Having met and interviewed over 300 convicted bank and credit union robbers, I have identified a couple of common threads. The first is that every institution is cased. No potential robber comes into a town, approaches the very first financial institution they come across and makes a decision to rob that branch. The potential criminal is likely to take at least one of these steps: drive by several times deciding where to park their get-a-way vehicle; walk by the building a number of times trying to get a feel for its layout; enter the branch and request a roll of quarters for a $10 bill while they are checking out the facility; act as though they are filling out a deposit slip at the island only to walk back out as if they forgot something; meet with a loan officer under the guise of an interested borrower; or sit in nearby restaurant timing patrol cars and response time The bottom line is that every institution is cased to some extent and employees need to be aware of suspicious activities- anything that is out of the ordinary.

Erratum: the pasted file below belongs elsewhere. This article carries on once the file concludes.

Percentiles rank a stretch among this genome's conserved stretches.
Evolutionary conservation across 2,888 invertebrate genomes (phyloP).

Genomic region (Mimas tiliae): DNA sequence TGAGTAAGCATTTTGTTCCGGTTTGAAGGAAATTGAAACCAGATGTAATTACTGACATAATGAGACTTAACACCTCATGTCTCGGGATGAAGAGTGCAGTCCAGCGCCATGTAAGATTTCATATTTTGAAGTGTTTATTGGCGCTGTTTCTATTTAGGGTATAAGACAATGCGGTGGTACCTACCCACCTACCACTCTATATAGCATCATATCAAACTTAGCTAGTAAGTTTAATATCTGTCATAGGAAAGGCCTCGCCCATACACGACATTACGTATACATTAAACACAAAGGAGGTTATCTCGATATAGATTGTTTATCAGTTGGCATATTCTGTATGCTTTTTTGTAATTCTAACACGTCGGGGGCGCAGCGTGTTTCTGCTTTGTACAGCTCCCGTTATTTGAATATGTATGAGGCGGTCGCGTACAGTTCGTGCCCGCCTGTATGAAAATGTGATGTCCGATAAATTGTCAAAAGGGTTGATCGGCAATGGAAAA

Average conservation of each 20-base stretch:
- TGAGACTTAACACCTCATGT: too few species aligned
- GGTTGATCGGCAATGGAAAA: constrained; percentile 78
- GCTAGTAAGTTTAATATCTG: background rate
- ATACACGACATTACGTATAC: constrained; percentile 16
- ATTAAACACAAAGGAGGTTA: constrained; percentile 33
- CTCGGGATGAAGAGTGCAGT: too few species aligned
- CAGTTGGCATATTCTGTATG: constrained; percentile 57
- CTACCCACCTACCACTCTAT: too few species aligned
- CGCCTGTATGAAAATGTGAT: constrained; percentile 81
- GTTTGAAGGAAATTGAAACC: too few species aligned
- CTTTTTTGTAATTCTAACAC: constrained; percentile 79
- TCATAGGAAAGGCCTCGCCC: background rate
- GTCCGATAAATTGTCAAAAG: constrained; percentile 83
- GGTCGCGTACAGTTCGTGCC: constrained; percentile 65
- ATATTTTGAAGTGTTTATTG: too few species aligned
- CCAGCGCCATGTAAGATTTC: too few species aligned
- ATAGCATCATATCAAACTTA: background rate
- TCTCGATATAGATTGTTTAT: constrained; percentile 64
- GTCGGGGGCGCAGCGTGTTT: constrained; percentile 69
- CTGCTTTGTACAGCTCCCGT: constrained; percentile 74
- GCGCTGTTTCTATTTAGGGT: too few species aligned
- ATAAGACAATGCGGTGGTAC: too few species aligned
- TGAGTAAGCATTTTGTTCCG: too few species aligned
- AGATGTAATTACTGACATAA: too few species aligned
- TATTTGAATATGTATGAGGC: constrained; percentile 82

The majority of the people that come into your institutions are legitimate customers that you see every day, every week or every month. These are not the people that should concern you. It is those you have never seen before that should cause you worry. Make it a policy that if any employee sees an individual they do not recognize enter your institution (and if they are not in the middle of some type of transaction), approach that individual, extend a hand, and say, “Thank you for visiting our branch. What can we do for you today?” That alone may keep the potential robber from choosing your institution- the last thing a criminal wants is someone looking them in the eye and getting a good description. Your legitimate customer will love it as fantastic customer service; potential robbers will deem that as reason enough to head down the road.
The second common thread I found in interviewing convicted robbers was the importance of male presence in the lobby. The potential robber fears someone who may play “Joe Hero” and try to thwart what they are attempting. I walked into dozens of institutions with every intent of committing that robbery only to walk up to the teller, hand the person a $10 bill, and ask for a roll or quarters based on male presence. If you are unable to keep a male presence in your institution consistently, make sure you have a male presence on Fridays from 9:00 a.m. to 11:00 a.m. Fifty percent or more of all robberies occur between these hours on this particular day of the week. Whether that person is a teller of the bank or the President, a male must be visible in the lobby during this time frame.